Everything you need to know about suspended sentences

Work with offenders on new research from the Sentencing Academy

New research published today by the Sentencing Academy investigates a little discussed sentencing option, the Suspended Sentence Order (SSO), which is the sentence passed in about one in twenty cases convicted through the courts. A total of 39,885 SSOs were made in 2019.

The Academy discusses the central challenge of the SSO. On the one hand, it has the potential, if appropriately constructed and adequately supervised, to reduce the use of short prison sentences. On the other hand, if used too frequently or for the wrong kinds of offences or offenders, SSOs may undermine public confidence in sentencing or even increase the use of custody.

About the Sentencing Academy

The Sentencing Academy, which is funded by the Dawes Trust, is a research and engagement charitable incorporated organisation dedicated to developing expert and public understanding of sentencing in England and Wales. It encourages the Government to implement effective sentencing practices and informs public debate about sentencing, acting as a bridge between those with expert knowledge of sentencing, the public, and policy makers.

About Suspended Sentence Orders

The Suspended Sentence Order (SSO) is a custodial sentence option available to magistrates and judges in England and Wales. Providing an offence has crossed the “custody threshold”, and that the sentence to be imposed is not less than 14 days and not greater than two years in duration, the SSO provides courts with an option to suspend a sentence of imprisonment, allowing the offender to serve their sentence of imprisonment in the community rather than in custody.

The SSO can be imposed unconditionally, or the magistrate or judge can impose any number of 15 requirements, either alone or in combination. The cost of the SSO is far less than a term of immediate imprisonment, which may well contribute to its popularity. The 15 requirements are wide and varied:

  1. Unpaid work requirement
  2. Rehabilitation activity requirement
  3. Programme requirement
  4. Prohibited activity requirement
  5. Curfew requirement
  6. Exclusion requirement
  7. Residence requirement
  8. Foreign travel prohibition requirement
  9. Mental health treatment requirement
  10. Drug rehabilitation requirement
  11. Alcohol treatment requirement
  12. Alcohol abstinence and monitoring requirement
  13. Attendance centre requirement
  14. Electronic compliance monitoring requirement
  15. Electronic whereabouts monitoring requirement

The use of the SSO has changed little over the past decade, representing approximately 4-5% of offenders sentenced each year across all courts. However, whilst its use has remained stable overall across all offences, the proportionate use of SSOs in relation to the more serious indictable offences has increased over the past decade. This has contributed to a proportionate increased use of custodial sentences for indictable offences during this period.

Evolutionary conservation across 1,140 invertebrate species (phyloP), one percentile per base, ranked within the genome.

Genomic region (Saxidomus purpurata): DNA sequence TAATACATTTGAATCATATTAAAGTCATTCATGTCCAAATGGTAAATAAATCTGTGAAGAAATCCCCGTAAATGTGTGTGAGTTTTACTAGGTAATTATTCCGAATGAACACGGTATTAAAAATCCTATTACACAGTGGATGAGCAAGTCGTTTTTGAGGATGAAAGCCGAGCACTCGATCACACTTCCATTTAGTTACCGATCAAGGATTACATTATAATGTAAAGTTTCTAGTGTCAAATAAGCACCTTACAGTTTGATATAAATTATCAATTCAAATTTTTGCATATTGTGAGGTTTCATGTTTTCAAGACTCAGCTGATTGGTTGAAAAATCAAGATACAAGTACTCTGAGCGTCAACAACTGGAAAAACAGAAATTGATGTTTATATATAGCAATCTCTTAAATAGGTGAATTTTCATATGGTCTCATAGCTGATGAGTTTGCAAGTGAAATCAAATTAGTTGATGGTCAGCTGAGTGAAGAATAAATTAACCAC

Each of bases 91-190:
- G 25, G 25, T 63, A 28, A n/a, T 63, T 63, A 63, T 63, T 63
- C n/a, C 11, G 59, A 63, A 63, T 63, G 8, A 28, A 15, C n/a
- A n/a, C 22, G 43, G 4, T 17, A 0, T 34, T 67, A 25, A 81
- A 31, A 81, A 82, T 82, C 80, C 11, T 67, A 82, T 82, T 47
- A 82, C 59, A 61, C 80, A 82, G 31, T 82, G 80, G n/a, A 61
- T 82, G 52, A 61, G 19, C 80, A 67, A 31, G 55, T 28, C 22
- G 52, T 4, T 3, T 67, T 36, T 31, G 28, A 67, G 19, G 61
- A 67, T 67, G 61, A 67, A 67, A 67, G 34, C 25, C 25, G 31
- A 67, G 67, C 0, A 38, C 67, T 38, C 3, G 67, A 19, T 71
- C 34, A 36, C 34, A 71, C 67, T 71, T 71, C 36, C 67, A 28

The Sentencing Council Definitive Guideline from 2017 emphasised that an SSO should only be imposed on offenders where the custody threshold had been crossed – in other words where the serious of the offence warrants a prison sentence. However, the limited available research reviewed by the Sentencing Academy suggests that the SSO is sometimes imposed in cases where the custody threshold has not been crossed.

This can have a ‘net-widening’ effect whereby those who should receive a Community Order or lesser sentence are, in fact, receiving a more severe sanction – the SSO. It goes without saying that when someone breaches the conditions of an SSO, they are likely to be re-sentenced to custody.

The Sentencing Academy says that more research is required in this area, but suggests that sentencers may be increasingly likely to pass a Suspended Sentence Order rather than a community order. There is evidence to support this suggestion. In 2009, community orders were the most common of the three principal sentencing options for more serious offences.  For all sanctions for offences at the custody threshold, half (50%) were community orders, one third (33%) were immediate custody and one in six (17%) was an SSO. If we go forward a decade to 2019, the last year with typical (not affected by the pandemic) data available, the proportion of  community sentences had dropped to 39%, with that reduction accounted for by a rise in the proportion of sentences to immediate custody (also 39%) and of SSOs (up to 22%).

The drop in the proportion of community sentences has been attributed to a range of reasons, with a loss of sentencer confidence the one factor most commonly discussed.

The Government’s latest prison numbers projections suggest that there may be 20,000 more people in prison in five years’ time; it seems likely that some of this increase may be attributable to people who have breached their SSO.